The Contact Centre Podcast: Episode Three
In this episode, Nerys Corfield of Injection Consulting shares her own observations of how contact centres are using First Contact Resolution (FCR) and talks about the metric’s growing popularity.
As part of our discussion, we also consider the foundations for measuring FCR realistically, how to use your FCR figure to make positive changes and ask if “One and Done” is right for every scenario?
To the podcast directly from this webpage, just hit the play button below:
The Contact Centre Podcast – Episode 3:
How Can You Boost First Contact Resolution In Your Contact Centre?
This podcast was made possible by our sponsor, Genesys. We now have a new link to visit their website, instead of the link mentioned in the podcast to request a demo.
So, to find out more about Genesys, simply visit their website
Podcast Time Stamps
- 3:42 – The Importance of FCR
- 5:55 – Making the FCR Concept a Reality
- 9:55 – Measuring FCR
- 13:12 – Assessing Failure Demand With FCR
- 16:14 – How FCR Impacts Service Level
- 19:18 – Getting Started With FCR
- 23:59 – FCR Pitfalls to Avoid
- 28:04 – Setting FCR as an Agent Target
Here is a Transcript to the Podcast
Jonty Pearce: All right. Hello everyone. In today’s webinar we’re going to be looking at First Contact Resolution and we’re delighted to welcome Nerys Corfield from Injection Consulting. Welcome to this podcast, Nerys.
Nerys Corfield: Thanks, Jonty. Lovely to be here.
Jonty: And you’ve been working with contact centres up and down the country for quite a while now.
Nerys: Yes. Yeah, I work up and down the country, that’s fair to say. I’m in and out of contact centres a couple of times a week doing audits.
Jonty: So you do a speed audit of a contact centre: how well it’s performing, how well the people are going, what the processes are, what the technology is?
Nerys: Exactly that. Yeah. So I use a framework called the seven P’s framework, and I look at lots of different things, spend lots of time with the guys on the calling floors, watching how they’re interfacing with their technology solutions. I am really the middleware between operations and tech but I look at the whole piece and I do it in a very quick timeframe.
Jonty: And one of the things you look at is presumably metrics.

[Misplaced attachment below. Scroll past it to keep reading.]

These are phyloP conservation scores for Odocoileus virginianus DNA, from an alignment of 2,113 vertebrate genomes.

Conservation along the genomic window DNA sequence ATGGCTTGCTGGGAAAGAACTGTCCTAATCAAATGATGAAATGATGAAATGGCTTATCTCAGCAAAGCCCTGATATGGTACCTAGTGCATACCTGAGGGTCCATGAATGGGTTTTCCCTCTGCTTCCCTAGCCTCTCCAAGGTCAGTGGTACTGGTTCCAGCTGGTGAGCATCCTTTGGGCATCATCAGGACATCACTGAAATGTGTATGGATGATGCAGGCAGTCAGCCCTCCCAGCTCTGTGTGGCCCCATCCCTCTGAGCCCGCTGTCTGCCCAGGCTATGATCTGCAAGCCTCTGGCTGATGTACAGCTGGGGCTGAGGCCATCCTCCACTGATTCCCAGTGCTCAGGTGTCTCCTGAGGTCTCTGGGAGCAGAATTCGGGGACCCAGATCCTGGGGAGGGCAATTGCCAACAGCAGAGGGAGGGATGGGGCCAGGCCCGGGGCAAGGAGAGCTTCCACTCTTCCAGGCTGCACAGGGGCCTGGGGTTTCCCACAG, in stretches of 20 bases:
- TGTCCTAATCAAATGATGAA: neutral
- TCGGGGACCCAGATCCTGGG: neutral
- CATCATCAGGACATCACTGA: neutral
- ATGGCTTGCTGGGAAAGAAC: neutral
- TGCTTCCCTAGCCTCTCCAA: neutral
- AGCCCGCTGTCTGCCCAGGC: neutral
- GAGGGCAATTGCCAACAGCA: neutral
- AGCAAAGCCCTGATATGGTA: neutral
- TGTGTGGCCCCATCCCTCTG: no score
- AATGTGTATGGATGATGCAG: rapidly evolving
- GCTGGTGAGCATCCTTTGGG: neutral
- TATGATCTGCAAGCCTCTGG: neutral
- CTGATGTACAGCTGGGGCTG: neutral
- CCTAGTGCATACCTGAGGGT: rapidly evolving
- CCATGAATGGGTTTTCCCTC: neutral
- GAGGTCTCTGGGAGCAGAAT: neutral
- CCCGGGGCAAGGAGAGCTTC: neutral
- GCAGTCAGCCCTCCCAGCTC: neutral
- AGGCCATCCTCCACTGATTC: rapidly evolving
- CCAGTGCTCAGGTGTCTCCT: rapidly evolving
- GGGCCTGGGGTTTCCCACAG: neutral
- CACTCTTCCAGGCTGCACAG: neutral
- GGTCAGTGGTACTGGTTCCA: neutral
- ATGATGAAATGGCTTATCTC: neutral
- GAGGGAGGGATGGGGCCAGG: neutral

Nerys: Yes. Yeah. That forms part of the performance bit of my seven P’s. Yes. So I look to understand what metrics that the centre’s being driven against and the advisors are being driven against and understand how those measurements are being pulled together as well.
Jonty: So we do quite a number of surveys on metrics. I think 10 years ago when we did those surveys, Average Handling Time came out as the top. And increasing now we’re seeing things such as Quality Scores and increasingly First Contact Resolution as a metric coming out.
Nerys: Yeah, definitely. There’s not many centres that I go to that don’t have First Contact Resolution as part of their monthly or daily or weekly MI Stack.
Jonty: So why do you think that First Contact Resolution has become so important?
Nerys: Well, it’s interesting because I think it’s a little bit like service levels insomuch as everybody knows that they should be doing it and they think they should be doing it 80/20. So there’s a bit of group-think mentality going in to it, because actually when I use root cause analysis to understand why it’s important to that centre to be using First Contact Resolution, I get some conflicting information from the different stakeholders that I’m asking, and the contact centre manager will say, “It’s on this because of this.” And then the advisors’ understanding of why they’re measuring it or why they’re being asked to really consider it is completely different.
There’s three areas that it identifies. It doesn’t identify that the advisors aren’t doing a very good job. In most cases it can be an indicator of they haven’t got the right knowledge or they haven’t had the right training, they haven’t got the right coaching, so it’s a flag for that. I don’t think it’s the best flag for that, but that’s how some centres use it.